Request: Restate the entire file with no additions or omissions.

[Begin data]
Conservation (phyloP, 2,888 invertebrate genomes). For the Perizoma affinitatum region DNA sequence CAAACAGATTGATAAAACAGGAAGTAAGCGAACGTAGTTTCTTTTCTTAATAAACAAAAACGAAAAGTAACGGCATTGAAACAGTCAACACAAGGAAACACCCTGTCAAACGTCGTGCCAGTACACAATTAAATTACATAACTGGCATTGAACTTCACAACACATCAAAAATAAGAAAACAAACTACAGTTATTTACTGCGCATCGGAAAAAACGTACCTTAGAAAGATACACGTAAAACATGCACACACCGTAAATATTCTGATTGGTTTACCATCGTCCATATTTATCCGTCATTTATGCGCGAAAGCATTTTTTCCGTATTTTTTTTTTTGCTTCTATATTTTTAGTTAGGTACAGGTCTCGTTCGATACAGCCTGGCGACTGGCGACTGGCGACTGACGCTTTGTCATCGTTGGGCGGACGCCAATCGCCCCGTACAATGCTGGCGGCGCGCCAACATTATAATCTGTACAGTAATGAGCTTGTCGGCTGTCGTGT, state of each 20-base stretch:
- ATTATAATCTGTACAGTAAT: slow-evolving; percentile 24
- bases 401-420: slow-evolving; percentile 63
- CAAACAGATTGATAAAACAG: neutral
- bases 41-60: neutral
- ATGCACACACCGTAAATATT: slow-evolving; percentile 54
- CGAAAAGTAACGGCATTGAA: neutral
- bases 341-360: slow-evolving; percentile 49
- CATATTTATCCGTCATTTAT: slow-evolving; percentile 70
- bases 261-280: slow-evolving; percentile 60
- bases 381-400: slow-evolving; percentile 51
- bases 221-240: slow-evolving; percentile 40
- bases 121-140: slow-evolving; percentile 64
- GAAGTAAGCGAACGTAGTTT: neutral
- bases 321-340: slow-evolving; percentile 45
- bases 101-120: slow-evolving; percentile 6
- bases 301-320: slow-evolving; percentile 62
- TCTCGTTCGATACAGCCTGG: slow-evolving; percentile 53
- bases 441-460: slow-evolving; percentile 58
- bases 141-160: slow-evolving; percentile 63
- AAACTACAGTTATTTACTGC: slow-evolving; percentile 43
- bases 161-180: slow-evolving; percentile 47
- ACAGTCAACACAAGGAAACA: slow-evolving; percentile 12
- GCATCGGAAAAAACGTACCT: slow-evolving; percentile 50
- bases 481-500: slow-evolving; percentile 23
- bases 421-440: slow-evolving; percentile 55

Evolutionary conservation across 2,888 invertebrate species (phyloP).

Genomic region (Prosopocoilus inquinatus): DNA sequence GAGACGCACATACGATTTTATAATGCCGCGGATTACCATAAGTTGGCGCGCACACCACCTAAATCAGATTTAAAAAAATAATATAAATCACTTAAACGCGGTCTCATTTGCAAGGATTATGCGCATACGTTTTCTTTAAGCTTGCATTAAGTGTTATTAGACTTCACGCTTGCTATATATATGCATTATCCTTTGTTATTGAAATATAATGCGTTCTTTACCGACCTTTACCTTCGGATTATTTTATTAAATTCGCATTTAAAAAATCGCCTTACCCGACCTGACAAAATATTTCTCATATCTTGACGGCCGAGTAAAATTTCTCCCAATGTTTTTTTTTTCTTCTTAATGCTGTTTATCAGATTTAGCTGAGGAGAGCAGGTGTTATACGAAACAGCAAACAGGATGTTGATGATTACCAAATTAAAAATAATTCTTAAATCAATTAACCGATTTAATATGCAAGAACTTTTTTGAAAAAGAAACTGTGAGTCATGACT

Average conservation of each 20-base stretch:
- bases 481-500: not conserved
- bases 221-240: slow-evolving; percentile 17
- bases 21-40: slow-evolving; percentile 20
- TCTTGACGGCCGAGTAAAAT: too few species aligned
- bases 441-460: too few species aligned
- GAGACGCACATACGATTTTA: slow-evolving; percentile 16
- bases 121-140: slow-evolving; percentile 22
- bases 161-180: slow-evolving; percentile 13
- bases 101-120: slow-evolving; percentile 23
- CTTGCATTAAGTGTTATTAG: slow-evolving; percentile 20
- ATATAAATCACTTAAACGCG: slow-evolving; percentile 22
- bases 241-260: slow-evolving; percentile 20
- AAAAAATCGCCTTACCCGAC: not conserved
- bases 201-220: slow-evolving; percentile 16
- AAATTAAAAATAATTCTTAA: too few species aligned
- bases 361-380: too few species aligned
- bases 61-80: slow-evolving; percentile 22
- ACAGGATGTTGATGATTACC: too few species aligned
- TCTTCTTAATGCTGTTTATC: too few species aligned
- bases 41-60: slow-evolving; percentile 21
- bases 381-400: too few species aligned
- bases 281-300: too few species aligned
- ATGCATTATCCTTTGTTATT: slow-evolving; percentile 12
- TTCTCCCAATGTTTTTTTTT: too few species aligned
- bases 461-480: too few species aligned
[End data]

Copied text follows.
Conservation (phyloP, 2,888 invertebrate genomes). For the Perizoma affinitatum region DNA sequence CAAACAGATTGATAAAACAGGAAGTAAGCGAACGTAGTTTCTTTTCTTAATAAACAAAAACGAAAAGTAACGGCATTGAAACAGTCAACACAAGGAAACACCCTGTCAAACGTCGTGCCAGTACACAATTAAATTACATAACTGGCATTGAACTTCACAACACATCAAAAATAAGAAAACAAACTACAGTTATTTACTGCGCATCGGAAAAAACGTACCTTAGAAAGATACACGTAAAACATGCACACACCGTAAATATTCTGATTGGTTTACCATCGTCCATATTTATCCGTCATTTATGCGCGAAAGCATTTTTTCCGTATTTTTTTTTTTGCTTCTATATTTTTAGTTAGGTACAGGTCTCGTTCGATACAGCCTGGCGACTGGCGACTGGCGACTGACGCTTTGTCATCGTTGGGCGGACGCCAATCGCCCCGTACAATGCTGGCGGCGCGCCAACATTATAATCTGTACAGTAATGAGCTTGTCGGCTGTCGTGT, state of each 20-base stretch:
- ATTATAATCTGTACAGTAAT: slow-evolving; percentile 24
- bases 401-420: slow-evolving; percentile 63
- CAAACAGATTGATAAAACAG: neutral
- bases 41-60: neutral
- ATGCACACACCGTAAATATT: slow-evolving; percentile 54
- CGAAAAGTAACGGCATTGAA: neutral
- bases 341-360: slow-evolving; percentile 49
- CATATTTATCCGTCATTTAT: slow-evolving; percentile 70
- bases 261-280: slow-evolving; percentile 60
- bases 381-400: slow-evolving; percentile 51
- bases 221-240: slow-evolving; percentile 40
- bases 121-140: slow-evolving; percentile 64
- GAAGTAAGCGAACGTAGTTT: neutral
- bases 321-340: slow-evolving; percentile 45
- bases 101-120: slow-evolving; percentile 6
- bases 301-320: slow-evolving; percentile 62
- TCTCGTTCGATACAGCCTGG: slow-evolving; percentile 53
- bases 441-460: slow-evolving; percentile 58
- bases 141-160: slow-evolving; percentile 63
- AAACTACAGTTATTTACTGC: slow-evolving; percentile 43
- bases 161-180: slow-evolving; percentile 47
- ACAGTCAACACAAGGAAACA: slow-evolving; percentile 12
- GCATCGGAAAAAACGTACCT: slow-evolving; percentile 50
- bases 481-500: slow-evolving; percentile 23
- bases 421-440: slow-evolving; percentile 55

Evolutionary conservation across 2,888 invertebrate species (phyloP).

Genomic region (Prosopocoilus inquinatus): DNA sequence GAGACGCACATACGATTTTATAATGCCGCGGATTACCATAAGTTGGCGCGCACACCACCTAAATCAGATTTAAAAAAATAATATAAATCACTTAAACGCGGTCTCATTTGCAAGGATTATGCGCATACGTTTTCTTTAAGCTTGCATTAAGTGTTATTAGACTTCACGCTTGCTATATATATGCATTATCCTTTGTTATTGAAATATAATGCGTTCTTTACCGACCTTTACCTTCGGATTATTTTATTAAATTCGCATTTAAAAAATCGCCTTACCCGACCTGACAAAATATTTCTCATATCTTGACGGCCGAGTAAAATTTCTCCCAATGTTTTTTTTTTCTTCTTAATGCTGTTTATCAGATTTAGCTGAGGAGAGCAGGTGTTATACGAAACAGCAAACAGGATGTTGATGATTACCAAATTAAAAATAATTCTTAAATCAATTAACCGATTTAATATGCAAGAACTTTTTTGAAAAAGAAACTGTGAGTCATGACT

Average conservation of each 20-base stretch:
- bases 481-500: not conserved
- bases 221-240: slow-evolving; percentile 17
- bases 21-40: slow-evolving; percentile 20
- TCTTGACGGCCGAGTAAAAT: too few species aligned
- bases 441-460: too few species aligned
- GAGACGCACATACGATTTTA: slow-evolving; percentile 16
- bases 121-140: slow-evolving; percentile 22
- bases 161-180: slow-evolving; percentile 13
- bases 101-120: slow-evolving; percentile 23
- CTTGCATTAAGTGTTATTAG: slow-evolving; percentile 20
- ATATAAATCACTTAAACGCG: slow-evolving; percentile 22
- bases 241-260: slow-evolving; percentile 20
- AAAAAATCGCCTTACCCGAC: not conserved
- bases 201-220: slow-evolving; percentile 16
- AAATTAAAAATAATTCTTAA: too few species aligned
- bases 361-380: too few species aligned
- bases 61-80: slow-evolving; percentile 22
- ACAGGATGTTGATGATTACC: too few species aligned
- TCTTCTTAATGCTGTTTATC: too few species aligned
- bases 41-60: slow-evolving; percentile 21
- bases 381-400: too few species aligned
- bases 281-300: too few species aligned
- ATGCATTATCCTTTGTTATT: slow-evolving; percentile 12
- TTCTCCCAATGTTTTTTTTT: too few species aligned
- bases 461-480: too few species aligned